Title

Regaining ownership and restoring belongingness: impact of family group conferences in coercive psychiatry

Document Type

Journal Article

Publisher

Wiley

School

School of Nursing and Midwifery

RAS ID

24900

Comments

Originally published as: Meijer, E., Schout, G., de Jong, G., & Abma, T. (2017). Regaining ownership and restoring belongingness: impact of family group conferences in coercive psychiatry. Journal of Advanced Nursing. 73(8) 1862-1872 Original article available here

Abstract

Aim: This study examined the impact of family group conferences on coercive treatment in adult psychiatry.

Background: Coercive treatment in psychiatry infringes the fundamental rights of clients, including the right to control their lives. A promising intervention is the family group conferences, which has the potential to prevent crises through the integration of the expertise of informal and professional networks.

Design: A responsive evaluation, including qualitative and quantitative methods, was deployed to study the process leading up to the FGC, the proceedings and the impact of the conference.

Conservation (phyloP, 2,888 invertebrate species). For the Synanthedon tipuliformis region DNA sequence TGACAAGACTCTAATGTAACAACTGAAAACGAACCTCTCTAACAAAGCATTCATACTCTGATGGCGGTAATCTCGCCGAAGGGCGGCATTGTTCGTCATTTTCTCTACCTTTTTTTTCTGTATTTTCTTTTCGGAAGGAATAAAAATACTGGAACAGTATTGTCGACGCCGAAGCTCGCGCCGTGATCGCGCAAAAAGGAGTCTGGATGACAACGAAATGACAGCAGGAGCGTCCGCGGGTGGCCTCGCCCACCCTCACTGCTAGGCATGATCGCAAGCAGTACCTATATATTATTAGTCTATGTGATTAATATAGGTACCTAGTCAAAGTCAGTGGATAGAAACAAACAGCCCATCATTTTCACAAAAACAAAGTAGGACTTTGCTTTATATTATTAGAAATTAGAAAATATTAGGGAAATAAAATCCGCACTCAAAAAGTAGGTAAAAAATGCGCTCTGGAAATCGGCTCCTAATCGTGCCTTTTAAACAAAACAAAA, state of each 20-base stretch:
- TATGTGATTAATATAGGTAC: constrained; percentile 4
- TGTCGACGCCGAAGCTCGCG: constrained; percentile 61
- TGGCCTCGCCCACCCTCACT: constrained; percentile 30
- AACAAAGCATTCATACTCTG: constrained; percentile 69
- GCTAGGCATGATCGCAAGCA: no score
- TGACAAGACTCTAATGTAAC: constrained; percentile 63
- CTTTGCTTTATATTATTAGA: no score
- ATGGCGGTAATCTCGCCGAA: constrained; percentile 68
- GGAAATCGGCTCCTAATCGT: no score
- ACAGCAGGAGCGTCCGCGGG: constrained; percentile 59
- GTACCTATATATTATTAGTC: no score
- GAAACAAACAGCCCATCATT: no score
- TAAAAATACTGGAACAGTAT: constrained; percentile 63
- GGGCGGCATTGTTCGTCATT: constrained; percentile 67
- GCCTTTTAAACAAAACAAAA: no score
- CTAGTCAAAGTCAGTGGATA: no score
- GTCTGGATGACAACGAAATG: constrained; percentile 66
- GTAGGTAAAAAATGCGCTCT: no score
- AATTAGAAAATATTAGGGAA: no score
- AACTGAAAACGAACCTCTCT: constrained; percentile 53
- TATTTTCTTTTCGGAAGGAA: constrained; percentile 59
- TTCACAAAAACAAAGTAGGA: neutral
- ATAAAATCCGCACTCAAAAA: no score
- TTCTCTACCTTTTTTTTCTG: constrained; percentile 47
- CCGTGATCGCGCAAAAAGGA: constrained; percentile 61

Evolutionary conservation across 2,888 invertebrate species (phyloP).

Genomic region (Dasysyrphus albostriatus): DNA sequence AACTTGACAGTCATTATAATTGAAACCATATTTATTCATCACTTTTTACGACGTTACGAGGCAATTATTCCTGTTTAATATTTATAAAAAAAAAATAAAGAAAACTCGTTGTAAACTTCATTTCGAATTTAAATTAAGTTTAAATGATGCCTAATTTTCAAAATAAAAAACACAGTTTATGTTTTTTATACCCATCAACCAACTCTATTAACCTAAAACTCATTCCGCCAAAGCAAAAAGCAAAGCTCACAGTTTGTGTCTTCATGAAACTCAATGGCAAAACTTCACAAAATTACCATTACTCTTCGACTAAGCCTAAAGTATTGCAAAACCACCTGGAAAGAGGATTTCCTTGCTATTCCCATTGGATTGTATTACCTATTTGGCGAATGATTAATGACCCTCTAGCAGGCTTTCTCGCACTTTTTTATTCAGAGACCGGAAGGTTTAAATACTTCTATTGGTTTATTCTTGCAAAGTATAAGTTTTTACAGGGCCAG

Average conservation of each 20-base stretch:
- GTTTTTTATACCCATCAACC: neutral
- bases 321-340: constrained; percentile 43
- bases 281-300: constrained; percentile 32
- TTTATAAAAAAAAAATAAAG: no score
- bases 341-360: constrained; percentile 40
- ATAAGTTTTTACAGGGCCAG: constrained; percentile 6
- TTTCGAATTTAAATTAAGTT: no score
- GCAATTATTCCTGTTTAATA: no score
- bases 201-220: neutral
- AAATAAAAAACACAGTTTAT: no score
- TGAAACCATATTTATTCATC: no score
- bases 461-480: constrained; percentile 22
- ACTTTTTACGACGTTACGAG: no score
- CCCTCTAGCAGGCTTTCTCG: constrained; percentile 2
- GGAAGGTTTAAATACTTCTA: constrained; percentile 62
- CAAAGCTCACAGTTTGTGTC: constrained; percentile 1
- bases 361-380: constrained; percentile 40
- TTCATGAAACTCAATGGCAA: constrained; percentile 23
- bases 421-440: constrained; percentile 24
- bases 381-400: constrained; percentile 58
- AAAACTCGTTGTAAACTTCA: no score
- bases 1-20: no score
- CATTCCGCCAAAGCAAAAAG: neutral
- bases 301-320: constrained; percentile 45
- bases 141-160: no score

Method: From 2013–2015, 41 family group conferences were studied in three regions in the Netherlands. The impact of every conference was examined with scales (ranging from 0–10) during interviews with attendees (clients, family members, friends, mental health professionals and family group conferences coordinators) who reflected on three outcome measures: belongingness, ownership and coercion.

Results: After the family group conferences, respondents indicated a slight reduction in their experience of coercive treatment. They also mentioned an increase in ownership and belongingness.

Conclusion: Family group conferences seems a promising intervention to reduce coercion in psychiatry. It helps to regain ownership and restores belongingness. If mental health professionals take a more active role in the pursuit of a family group conferences and reinforce the plans with their expertise, they can strengthen the impact even further.

DOI

10.1111/jan.13270

Access Rights

Not open access

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